Israel Book Shop presents Chapter 26 of a new online serial novel, Divided Attention, by Esther Rapaport. Check back for a new chapter every Thursday or Friday. Click here for previous chapters.
Copyright © 2010 by Israel Bookshop Publications
“Morah?” Nava said as she passed Ayala near the door.
“Morah, uh…could it be that the journals are in the trash dumpster outside the front gate?”
“In the dumpster?” Ayala was surprised at the very idea.
“They were green, weren’t they?”
“Yes,” the teacher replied, her eyes squinting in concentration. “Why? Did you see something?”
“I peeked in there when I came this morning and I think I saw something that looked like green covers. Could they be the journals?”
“Perhaps,” Ayala said. “Come, let’s take a look.”
Nava hesitated. All she needed was for the girls spending their recess outside to see her and Morah Ayala striding together through the schoolyard and out the gate to begin rummaging in the garbage dumpster. If she was right, then at least she would be vindicated and everyone would understand the reason for their little foray. But what if she wasn’t right? And besides, she didn’t really want to be the topic of discussion as they searched, irrespective of whether their search turned anything up or not.
Ayala smiled, correctly interpreting her student’s hesitation. “Alright, Nava. Thank you for your attention. I’ll deal with it myself.”
Ita asked the janitor to go over to the huge green dumpster and use the mop stick to see if the journals were in there. He did as instructed, and after several long moments of being observed by an audience of gaping high-schoolers glued to the chain-link fence, the mop stick turned up a familiar green binding, sans papers.
“That’s it!” Ita said excitedly. “Do you see any papers, Mr. Shimshon?” she called.
“Yes, and there are a few more green books here, as well.”
He pulled out a pair of latex gloves and put them on. Then he hoisted himself onto the edge of the dumpster and stuck his hands inside the heap.
“Ugh!” Batya said to Nava as they stood watching at the fence. “How can he do that?”
“The way you say it, you would think that there are diapers and chicken bones there!” Nava retorted without taking her eyes off the cover that peeked out of the clear plastic bag the principal was holding. “After all, we’re just about the only ones who use that dumpster. The worst thing that could be there are a few empty chocolate milk bottles!”
Batya sufficed with a sniff.
One by one, the green-covered notebooks and stained bundles of papers were pulled out. Ita opened the mouth of the bag widely and Mr. Shimshon tossed all his findings inside. “That’s it!” he announced after a few minutes and jumped back down onto the sidewalk. “That’s all that was there.”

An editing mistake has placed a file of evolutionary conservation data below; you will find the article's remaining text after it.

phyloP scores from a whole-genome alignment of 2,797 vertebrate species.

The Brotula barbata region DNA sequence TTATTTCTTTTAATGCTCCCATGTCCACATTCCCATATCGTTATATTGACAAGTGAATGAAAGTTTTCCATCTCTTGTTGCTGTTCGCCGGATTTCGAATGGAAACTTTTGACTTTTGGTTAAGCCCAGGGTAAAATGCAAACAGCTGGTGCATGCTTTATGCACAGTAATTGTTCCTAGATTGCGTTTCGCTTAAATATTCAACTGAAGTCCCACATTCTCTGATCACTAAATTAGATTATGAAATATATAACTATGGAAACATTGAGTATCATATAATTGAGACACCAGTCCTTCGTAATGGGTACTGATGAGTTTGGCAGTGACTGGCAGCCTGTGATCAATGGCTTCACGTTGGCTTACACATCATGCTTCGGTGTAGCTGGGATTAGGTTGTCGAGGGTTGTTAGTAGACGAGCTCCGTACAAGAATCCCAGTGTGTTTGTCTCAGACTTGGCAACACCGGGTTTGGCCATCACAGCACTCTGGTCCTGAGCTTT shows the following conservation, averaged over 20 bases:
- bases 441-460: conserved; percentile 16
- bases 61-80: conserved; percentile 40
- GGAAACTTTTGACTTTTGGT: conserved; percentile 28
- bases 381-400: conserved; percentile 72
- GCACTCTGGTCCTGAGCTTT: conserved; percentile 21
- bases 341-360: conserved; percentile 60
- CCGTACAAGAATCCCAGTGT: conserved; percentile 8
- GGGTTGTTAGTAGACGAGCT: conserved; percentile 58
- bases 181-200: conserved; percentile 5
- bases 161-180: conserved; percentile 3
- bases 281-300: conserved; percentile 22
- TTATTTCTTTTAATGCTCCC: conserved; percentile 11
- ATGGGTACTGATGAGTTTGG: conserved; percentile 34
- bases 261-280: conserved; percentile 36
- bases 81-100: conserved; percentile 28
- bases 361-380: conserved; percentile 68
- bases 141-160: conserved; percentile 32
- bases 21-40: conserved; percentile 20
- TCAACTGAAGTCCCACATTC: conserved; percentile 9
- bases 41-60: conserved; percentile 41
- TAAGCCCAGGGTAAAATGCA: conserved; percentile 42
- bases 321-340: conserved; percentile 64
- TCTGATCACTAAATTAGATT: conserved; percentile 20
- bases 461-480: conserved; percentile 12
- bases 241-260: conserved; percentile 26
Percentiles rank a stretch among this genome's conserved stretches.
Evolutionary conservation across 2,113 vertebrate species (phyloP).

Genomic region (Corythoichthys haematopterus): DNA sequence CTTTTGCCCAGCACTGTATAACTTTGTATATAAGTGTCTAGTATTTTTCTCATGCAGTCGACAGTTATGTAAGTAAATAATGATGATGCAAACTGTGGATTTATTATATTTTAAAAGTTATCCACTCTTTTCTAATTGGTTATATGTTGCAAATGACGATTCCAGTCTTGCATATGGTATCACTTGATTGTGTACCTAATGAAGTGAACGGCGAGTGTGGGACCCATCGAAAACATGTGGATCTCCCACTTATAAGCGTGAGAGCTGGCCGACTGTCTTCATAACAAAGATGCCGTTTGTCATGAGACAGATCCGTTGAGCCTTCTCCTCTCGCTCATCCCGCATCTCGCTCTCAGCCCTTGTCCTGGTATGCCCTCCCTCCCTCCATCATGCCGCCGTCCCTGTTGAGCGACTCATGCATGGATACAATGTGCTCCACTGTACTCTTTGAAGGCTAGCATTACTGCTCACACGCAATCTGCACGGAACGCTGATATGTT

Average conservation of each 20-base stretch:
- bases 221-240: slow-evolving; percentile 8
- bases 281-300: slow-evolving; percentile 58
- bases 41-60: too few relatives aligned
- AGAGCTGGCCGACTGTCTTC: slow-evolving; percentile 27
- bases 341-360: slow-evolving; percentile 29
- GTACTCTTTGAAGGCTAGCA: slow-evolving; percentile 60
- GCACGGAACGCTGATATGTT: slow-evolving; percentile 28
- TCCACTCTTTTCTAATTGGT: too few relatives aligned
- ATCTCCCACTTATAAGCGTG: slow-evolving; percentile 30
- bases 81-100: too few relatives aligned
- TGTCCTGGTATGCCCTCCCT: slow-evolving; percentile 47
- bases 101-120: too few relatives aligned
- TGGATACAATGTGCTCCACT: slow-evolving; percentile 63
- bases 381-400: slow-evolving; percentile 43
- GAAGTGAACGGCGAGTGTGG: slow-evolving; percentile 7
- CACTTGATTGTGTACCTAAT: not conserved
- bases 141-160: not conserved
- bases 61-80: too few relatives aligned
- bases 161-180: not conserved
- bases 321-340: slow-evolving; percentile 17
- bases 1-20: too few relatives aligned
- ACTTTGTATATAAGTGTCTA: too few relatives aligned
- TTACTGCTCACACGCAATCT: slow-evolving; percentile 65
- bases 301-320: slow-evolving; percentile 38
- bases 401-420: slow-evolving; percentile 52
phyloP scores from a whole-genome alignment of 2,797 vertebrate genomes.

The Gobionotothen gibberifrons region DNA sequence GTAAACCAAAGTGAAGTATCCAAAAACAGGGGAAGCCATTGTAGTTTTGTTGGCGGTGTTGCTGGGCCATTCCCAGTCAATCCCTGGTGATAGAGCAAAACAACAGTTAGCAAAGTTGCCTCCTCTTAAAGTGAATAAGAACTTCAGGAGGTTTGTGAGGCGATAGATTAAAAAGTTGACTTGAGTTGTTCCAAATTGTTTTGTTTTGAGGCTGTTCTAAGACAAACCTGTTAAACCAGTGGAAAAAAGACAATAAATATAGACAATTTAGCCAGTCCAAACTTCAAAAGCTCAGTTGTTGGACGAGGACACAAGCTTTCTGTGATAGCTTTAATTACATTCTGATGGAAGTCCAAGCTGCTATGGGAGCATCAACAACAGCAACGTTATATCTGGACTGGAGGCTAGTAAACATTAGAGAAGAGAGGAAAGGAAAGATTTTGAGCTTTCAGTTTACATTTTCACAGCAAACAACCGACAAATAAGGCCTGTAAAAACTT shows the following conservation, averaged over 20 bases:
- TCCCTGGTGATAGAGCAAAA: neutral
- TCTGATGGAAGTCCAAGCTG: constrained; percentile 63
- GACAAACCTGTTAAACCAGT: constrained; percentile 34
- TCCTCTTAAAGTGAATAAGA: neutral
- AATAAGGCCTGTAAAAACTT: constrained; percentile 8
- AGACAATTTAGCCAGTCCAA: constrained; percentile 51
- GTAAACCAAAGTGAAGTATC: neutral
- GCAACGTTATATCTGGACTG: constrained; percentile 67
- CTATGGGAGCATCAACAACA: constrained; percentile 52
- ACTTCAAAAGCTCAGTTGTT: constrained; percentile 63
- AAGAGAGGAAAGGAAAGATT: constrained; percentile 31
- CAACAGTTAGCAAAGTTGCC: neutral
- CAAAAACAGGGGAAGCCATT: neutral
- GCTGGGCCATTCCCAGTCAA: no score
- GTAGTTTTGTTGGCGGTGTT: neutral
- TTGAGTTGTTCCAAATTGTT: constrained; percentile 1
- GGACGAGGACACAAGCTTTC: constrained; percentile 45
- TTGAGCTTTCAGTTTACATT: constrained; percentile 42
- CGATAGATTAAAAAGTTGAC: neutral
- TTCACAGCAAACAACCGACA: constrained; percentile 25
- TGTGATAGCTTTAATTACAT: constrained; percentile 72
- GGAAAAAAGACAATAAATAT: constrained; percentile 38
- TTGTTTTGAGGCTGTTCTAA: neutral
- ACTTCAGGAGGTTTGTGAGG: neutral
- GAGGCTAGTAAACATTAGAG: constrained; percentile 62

“Are you sure?” Ita asked, looking at the bag with a concerned expression. “Just five?”
“I didn’t see anything else,” the janitor said, waving his hands over the dumpster and dropping the latex gloves inside. “That’s what I found, ma’am.”
“I understand,” Ita said, walking thoughtfully to the gate. Why only five? The bag over the cupboard had had six journals; of that she was sure! Which of the teachers’ journals was missing, and where was it?
Upon closer examination, Ita saw that the papers were not stained too badly. Few people besides the school used the dumpster, because it was so far from the residential buildings on the block. Carefully, she fitted the torn pages into their bindings, and it didn’t take long to figure out whose journal was missing.
Ita approached Ayala in the teachers’ room later that day. “I’m sorry, Ayala,” she said and sighed. “I’m really sorry, but only yours is still missing.”
“Don’t worry,” Ayala said, trying to be strong. “All in all, I’m in the same place I was yesterday. Without a journal. I’m happy that at least the others got theirs back.”
“Well, I can’t say that all of them share your sentiments,” Ita said, amused. “The not-so-attractive appearance of these journals has made them very unhappy. Two of the teachers even asked me to send their journals back right where they just came from.”
Ayala wrinkled her forehead. Why would anyone want her journal? She had formed an emotional bond with it, like a fourteen-year-old girl who is tied with all her heart to a secret diary that she keeps. What had attracted the vandals to her journal?
“At least Rikki already photocopied the passages you marked,” Ita said, trying to be encouraging. “So those are not lost.”
“Yes, I guess that is good.” Ayala tried to smile. “Okay, Ita, thanks very much for your concern. Will you update the police?”
“Of course. Do you think it will make a difference in their investigation?”
“Maybe,” Ayala said and sat down in the corner of the teachers’ room. “Believe me, Ita, that the thing I need most right now is my journal. The last two days have given me lots to write about.”
No, the outrageous thought that had just entered her mind was impossible; it simply could not be!
True, the mysterious vandal had not taken anything of value, and that indicated something.
True, he had taken care not to harm the siddurim and other sifrei kodesh. In one classroom, where the front desks had been spray-painted, the sefarim that had been on them had first been stacked onto the teacher’s desk, which was left untouched.
True, it seemed that this vandal was particularly interested in her journal, with or without the pen that had been inside it.
Yes, it was also true that Nava was the one who had the sudden idea to look in the dumpster, and she was the only one in the class who knew a few more details of the journal. In one of their conversations, Ayala had told her about it, and it was potentially an object of significant interest to her.